If you’re looking to climb the corporate ladder, avoid these 5 behaviors that Entrepreneur tells us will keep you from being promoted.
Unfortunately, getting promoted is often more of an art than a science. Whether or not you’re up for a promotion or you have an annual review coming up, these five tips will guide you through the dos and don’ts of asking for a raise and getting that promotion you’ve been working towards.
One of the hardest truths I’ve learned about management is that when the people under you are doing well, it’s all about them, and when they screw up, it’s all about you. I realized very quickly in my career that the people I respected and enjoyed working with always gave credit where credit was due. This means not throwing people under the bus and owning your own mistakes. It also means that I want to be known as a cheerleader for the people I work around. Frankly, promotions and raises are as much about being liked/a teamplayer as they are about earning the advancement.
If you don’t want to get promoted, don’t cheer people on, be constantly negative, and don’t acknowledge when someone else is right.
This is something that I’ve learned about the hard way. This doesn’t mean you should never ask, but you should be smart about when and how you ask your supervisor about a promotion or raise. If you want to get promoted, focus on delivering and then bring up your results, how you’re contributing, and ask confidently and humbly for a promotion or raise. I also think it’s smart to give your manager a heads up that this question is coming if it’s not expected. I’ve often sent a note to my boss letting them know that I want to discuss my salary before I bring it up, which also ensures that I don’t chicken out and end up not asking.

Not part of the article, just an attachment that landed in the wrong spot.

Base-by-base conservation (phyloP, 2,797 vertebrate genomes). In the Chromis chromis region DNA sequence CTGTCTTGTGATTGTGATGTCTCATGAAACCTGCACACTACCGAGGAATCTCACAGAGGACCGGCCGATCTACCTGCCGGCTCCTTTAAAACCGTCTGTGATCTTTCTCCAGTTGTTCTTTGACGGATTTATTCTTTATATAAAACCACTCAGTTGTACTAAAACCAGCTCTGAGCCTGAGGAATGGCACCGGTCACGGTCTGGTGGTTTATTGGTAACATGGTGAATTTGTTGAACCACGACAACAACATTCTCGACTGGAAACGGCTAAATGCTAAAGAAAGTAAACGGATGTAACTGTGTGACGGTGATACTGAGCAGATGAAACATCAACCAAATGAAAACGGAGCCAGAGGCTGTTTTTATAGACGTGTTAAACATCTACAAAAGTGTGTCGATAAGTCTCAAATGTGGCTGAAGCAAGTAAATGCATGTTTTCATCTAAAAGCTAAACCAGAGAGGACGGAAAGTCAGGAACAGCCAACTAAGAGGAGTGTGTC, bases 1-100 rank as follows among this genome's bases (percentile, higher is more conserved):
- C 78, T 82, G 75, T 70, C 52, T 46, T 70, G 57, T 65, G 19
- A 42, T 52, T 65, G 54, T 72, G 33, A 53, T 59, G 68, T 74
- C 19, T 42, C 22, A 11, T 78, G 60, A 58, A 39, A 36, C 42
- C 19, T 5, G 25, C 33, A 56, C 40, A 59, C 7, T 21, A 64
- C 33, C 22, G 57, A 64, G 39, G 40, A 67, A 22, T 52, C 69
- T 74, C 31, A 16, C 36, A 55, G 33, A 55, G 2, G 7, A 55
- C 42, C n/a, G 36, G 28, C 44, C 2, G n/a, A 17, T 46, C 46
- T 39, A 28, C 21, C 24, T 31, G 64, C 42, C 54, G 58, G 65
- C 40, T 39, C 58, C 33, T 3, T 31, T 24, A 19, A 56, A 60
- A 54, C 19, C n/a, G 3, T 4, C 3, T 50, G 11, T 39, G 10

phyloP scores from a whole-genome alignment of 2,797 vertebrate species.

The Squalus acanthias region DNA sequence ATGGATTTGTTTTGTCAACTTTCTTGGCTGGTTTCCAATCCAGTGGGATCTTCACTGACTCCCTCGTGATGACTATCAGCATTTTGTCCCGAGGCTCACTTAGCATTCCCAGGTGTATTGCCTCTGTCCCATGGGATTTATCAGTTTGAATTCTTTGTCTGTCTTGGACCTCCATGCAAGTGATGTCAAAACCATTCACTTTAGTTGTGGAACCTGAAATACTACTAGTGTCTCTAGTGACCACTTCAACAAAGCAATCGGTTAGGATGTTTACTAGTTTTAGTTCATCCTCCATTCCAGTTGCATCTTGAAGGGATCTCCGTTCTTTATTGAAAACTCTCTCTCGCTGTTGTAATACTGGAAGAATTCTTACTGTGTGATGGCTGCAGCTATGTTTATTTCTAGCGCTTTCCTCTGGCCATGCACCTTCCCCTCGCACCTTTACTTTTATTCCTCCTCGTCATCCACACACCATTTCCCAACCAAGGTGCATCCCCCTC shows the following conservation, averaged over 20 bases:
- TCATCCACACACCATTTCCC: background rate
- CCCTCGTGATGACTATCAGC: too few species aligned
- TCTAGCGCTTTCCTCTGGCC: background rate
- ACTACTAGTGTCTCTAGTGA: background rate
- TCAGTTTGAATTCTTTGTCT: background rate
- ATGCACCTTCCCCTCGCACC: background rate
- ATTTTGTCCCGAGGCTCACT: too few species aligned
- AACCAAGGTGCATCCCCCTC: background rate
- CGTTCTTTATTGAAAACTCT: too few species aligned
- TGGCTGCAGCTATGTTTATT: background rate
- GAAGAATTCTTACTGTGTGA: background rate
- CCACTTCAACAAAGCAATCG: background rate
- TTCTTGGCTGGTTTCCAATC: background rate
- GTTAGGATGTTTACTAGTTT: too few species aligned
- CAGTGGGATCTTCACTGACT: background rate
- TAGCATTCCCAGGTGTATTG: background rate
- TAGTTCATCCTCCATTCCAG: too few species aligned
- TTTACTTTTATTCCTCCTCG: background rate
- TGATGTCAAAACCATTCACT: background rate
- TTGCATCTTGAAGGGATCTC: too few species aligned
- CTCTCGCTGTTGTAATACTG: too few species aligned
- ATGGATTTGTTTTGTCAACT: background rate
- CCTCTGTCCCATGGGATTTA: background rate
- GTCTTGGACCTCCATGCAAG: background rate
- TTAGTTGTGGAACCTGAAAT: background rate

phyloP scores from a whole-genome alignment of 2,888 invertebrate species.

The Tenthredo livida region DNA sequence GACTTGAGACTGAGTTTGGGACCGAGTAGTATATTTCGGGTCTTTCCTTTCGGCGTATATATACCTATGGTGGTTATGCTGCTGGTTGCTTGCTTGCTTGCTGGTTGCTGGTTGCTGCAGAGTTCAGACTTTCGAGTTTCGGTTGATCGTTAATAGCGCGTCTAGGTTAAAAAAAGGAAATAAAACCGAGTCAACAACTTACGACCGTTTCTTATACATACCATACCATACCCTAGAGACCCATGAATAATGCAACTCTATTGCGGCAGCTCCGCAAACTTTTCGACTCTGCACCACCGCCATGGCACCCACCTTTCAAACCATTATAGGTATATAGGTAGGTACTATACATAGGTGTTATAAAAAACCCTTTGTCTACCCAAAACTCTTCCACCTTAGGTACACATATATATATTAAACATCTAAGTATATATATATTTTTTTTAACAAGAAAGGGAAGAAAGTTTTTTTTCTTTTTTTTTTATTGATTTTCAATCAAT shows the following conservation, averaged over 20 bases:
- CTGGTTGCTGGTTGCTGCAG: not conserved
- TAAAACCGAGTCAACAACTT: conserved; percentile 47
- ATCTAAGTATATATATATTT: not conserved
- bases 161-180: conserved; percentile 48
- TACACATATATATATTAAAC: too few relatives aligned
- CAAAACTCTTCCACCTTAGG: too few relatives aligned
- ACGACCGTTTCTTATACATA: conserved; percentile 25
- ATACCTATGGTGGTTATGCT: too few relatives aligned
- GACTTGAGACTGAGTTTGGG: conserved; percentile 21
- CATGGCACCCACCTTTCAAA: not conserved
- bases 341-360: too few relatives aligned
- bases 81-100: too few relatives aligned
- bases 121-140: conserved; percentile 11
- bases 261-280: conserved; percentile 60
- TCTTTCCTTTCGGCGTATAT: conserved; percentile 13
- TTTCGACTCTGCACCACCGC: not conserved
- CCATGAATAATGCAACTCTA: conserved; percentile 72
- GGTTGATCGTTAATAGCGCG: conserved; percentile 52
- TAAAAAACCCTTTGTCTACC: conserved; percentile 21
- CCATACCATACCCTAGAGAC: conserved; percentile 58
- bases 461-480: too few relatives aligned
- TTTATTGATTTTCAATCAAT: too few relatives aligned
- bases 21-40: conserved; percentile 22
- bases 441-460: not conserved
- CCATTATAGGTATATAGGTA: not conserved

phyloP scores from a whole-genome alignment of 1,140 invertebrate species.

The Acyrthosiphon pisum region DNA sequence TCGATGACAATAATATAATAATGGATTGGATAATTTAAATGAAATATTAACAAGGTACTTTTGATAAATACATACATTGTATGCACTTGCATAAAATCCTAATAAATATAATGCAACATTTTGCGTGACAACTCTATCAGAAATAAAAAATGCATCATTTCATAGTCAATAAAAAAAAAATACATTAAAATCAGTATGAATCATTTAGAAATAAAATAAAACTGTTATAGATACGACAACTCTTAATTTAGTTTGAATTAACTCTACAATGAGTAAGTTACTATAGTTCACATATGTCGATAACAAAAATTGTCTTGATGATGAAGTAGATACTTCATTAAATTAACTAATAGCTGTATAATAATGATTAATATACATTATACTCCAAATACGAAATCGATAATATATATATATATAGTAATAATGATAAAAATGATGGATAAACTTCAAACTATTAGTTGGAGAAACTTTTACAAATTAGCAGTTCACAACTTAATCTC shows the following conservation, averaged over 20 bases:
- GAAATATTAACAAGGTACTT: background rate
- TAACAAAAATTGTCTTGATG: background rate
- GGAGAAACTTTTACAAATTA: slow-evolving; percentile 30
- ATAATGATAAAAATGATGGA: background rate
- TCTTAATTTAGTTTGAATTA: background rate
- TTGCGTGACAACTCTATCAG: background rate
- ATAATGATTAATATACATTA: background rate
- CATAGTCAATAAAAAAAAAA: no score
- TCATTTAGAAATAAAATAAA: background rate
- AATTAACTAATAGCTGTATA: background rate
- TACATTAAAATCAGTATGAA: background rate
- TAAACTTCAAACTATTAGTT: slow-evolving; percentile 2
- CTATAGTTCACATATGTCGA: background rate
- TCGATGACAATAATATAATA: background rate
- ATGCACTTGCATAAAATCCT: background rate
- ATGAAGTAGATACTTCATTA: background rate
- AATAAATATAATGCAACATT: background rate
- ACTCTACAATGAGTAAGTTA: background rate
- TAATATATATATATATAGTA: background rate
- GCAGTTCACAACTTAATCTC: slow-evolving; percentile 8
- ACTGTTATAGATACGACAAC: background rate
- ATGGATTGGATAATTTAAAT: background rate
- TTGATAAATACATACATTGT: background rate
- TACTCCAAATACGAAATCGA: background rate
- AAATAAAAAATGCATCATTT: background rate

If you don’t want to get promoted, make sure to ask your boss more often about when you’re going to get promoted than how you can improve, grow and contribute to your team.
It’s crazy to me how often people expect a raise because they do their job, or even do their job well. A promotion, and most raises, typically come from not only doing your job well, but adding value — typically in the form of more revenue for your company — outside of your currently assigned role. I’ve never had a hard time making a case for a promotion when I can show that I’m helping the company make more money. In fact, I have gone as far as creating an infographic that showcases how my efforts have resulted in more revenue.
If you don’t want to get promoted, tell your boss that the promotion will help you with your career goals, and make it clear it’s all about you.
Too often, people get heated and frustrated in these conversations, or they shrink back and don’t speak up to get what they deserve. Don’t use a negative experience as a springboard to ask for a raise, or suggest that you work harder than others and that’s why you should get a more money. Don’t keep quiet when you know it’s long past due and that you can easily make a case for a raise given the feedback you’ve received. Focus on the facts; what does your specific experience bring to the table? What quantifiable changes have you made? What would you be able to do differently if you got promoted?
If you don’t want to get promoted, get frustrated or upset when you ask for a raise, and focus on your feelings instead of the facts.
From my experience, promotions never come exactly when you expect, even when it’s really spelled out or you’ve earned it. The key is try to find what your boss needs from you in order to justify a raise or move you into a new role. If your supervisor can’t define that for you, or you don’t want to make the agreed upon changes, start looking for a new job. I’ve left companies because promises weren’t kept and it made the most sense for my career trajectory. I’ve stuck it out in other situations and have been rewarded for it.
If you don’t want to get promoted, give up.
Use your interactions with your supervisor to focus on how you can improve and deliver more to your organization. If that is what you lead with, you’ll get a promotion before you know it.
Click here to view the original article.